Damien Chazelle Takes Us to the Moon with ‘First Man’
“That’s one small step for [a] man, one giant leap for mankind.” Every junior high student learns that Neil Armstrong spoke those words when he became the first person to walk on the Moon’s surface in 1969. So while his words are etched into our minds and the televised visuals of the historic event are seared into our corneas, most of us know little of the man who is renowned as an American hero. In First Man, director Damien Chazelle (La La Land, Whiplash) finds a way to personalize a man’s story without sacrificing the corresponding grandiose theatre and immense danger.
Kicking off with one of the most intense cinematic sequences ever, the film puts us inside the LLRV (Lunar Landing Research Vehicle) with Armstrong in 1961 as he bounces off the atmosphere and rockets towards near certain death. This opening makes the statement that this is no ordinary man, and this is no ordinary movie…and we are now prepared to hold on tight! Based on James R. Hansen’s book, the only biography Armstrong authorized, the script from Oscar winner Josh Singer (Spotlight) expertly balances the test pilot/astronaut portion with the character study/personality of the man. Intensity is on display throughout – whether in a capsule or during family time.
Ryan Gosling stars as Neil Armstrong, and the story tracks him from 1961 through that famous moment in 1969. What we see is a man who was first an engineer, and then a pilot. A man whose intellect and nerve allowed him to be part of the second group of pilots selected for NASA’s astronaut program in 1962. The first group was the Mercury Seven. He was also a man emotionally devastated by the death of his young daughter Karen (from a brain tumor) and the numerous deaths of friends and associates in the space program. The film clearly shows how he was impacted.
Proving true JFK’s proclamation that the driving force wasn’t that it was easy, but rather that it was quite hard, we glimpse some of the inner workings of NASA, and what becomes clear that the space program was high stakes gambling filled with huge risks – all for a space race against the Russians that was motivated by ego and national pride. Daily danger was part of the job, as was the claustrophobia that comes with sitting in tin can space capsules being monitored by computers far less powerful than the cell phone you are likely using to read this. Armstrong’s claustrophobia somehow seemed less apparent during his flights than during press conferences or sitting at the kitchen table with his family – providing even more insight into the man.
Claire Foy (“The Crown”) plays Janet Armstrong, the strong-for-the-kids while mostly suffering homemaker wife. Ms. Foy does a nice job of conveying the emotional turmoil that goes with being an astronaut’s wife, and having no one to share the uncertainty and worry with. Jason Clarke plays Ed White, the first American to walk in space (Gemini 4) and Armstrong’s neighbor and close friend. Olivia Hamilton plays his wife Janet, while Kyle Chandler plays Deke Slayton, and Corey Stoll offers up a not so complimentary portrayal of Buzz Aldrin. Other familiar faces in the cast include Shea Whigham as Gus Grissom, Christopher Abbott as Dave Scott, Pablo Schreiber as Jim Lovell (played by Tom Hanks in Apollo 13), Ethan Embry, Ciaran Hinds, Patrick Fugit, Lukas Haas, Cory Michael Smith, Brian D’Arcy James, and Leon Bridges.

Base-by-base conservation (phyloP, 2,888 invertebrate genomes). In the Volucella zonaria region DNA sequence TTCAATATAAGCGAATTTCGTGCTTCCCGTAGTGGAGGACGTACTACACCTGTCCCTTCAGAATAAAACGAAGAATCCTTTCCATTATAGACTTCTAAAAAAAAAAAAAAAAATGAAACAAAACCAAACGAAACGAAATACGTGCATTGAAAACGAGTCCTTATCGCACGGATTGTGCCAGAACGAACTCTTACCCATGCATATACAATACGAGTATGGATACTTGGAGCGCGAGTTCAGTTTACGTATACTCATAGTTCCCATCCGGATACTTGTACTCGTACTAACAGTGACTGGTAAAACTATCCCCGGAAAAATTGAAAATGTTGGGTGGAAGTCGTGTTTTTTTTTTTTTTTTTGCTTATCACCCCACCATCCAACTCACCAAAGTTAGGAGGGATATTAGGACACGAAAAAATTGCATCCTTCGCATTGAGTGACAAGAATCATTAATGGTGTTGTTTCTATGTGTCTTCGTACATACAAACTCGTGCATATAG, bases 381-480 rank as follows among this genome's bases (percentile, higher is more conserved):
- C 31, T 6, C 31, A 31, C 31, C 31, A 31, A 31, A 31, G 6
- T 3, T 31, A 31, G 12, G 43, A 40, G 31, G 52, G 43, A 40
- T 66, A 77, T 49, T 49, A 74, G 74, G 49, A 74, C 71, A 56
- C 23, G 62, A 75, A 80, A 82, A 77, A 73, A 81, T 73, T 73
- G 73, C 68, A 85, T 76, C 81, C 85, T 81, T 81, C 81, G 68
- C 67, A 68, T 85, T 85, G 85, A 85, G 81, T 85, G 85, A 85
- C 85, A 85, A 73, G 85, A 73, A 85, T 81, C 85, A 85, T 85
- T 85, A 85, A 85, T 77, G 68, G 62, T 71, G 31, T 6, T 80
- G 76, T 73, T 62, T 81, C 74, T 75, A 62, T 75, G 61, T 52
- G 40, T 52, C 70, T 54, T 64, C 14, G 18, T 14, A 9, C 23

Meticulous attention to details of the era include kids that actually ask to go play outdoors (and aren’t overly impressed with astronaut dads). The sound design and set designs are phenomenal and complement the outstanding cinematography of Linus Sandgren (Oscar winner for La La Land). The abundance of close-ups allow for an intimacy that makes the awe-inspiring space sequences even more breath-taking. Actual historic space audio is used whenever possible, and director Chazelle doesn’t shy away from showing us the “other side” of the space program: Gil Scott-Heron’s “Whitey’s on the Moon,” writer Kurt Vonnegut publicly questioning the program, and many citizens wondering why so much money is being spent on rockets while there were so many other areas (including Vietnam) in need of attention.
The humor is often quite sly, including a scene where his competitive applicants shrug off Armstrong as only a “civilian,” unaware of his remarkable service and record in the Korean War as a Navy Fighter Pilot. Gosling’s quietly intense portrayal of Armstrong could be termed constrained, but it’s quite fitting given his subject. Composer Justin Hurwitz (Oscar winner for La La Land) delivers an unusual but fitting score, and we can’t help but realize this would make a terrific trilogy bookended by The Right Stuff (1983) and Apollo 13 (1995). Chazelle presents a fitting bio of a true American hero (and yes, we can see the flag on the moon), while also giving us a look at the harrowing process of putting folks into space. It’s on us to decide if it’s worth it, but leaves no doubt that President Kennedy was right…it is hard.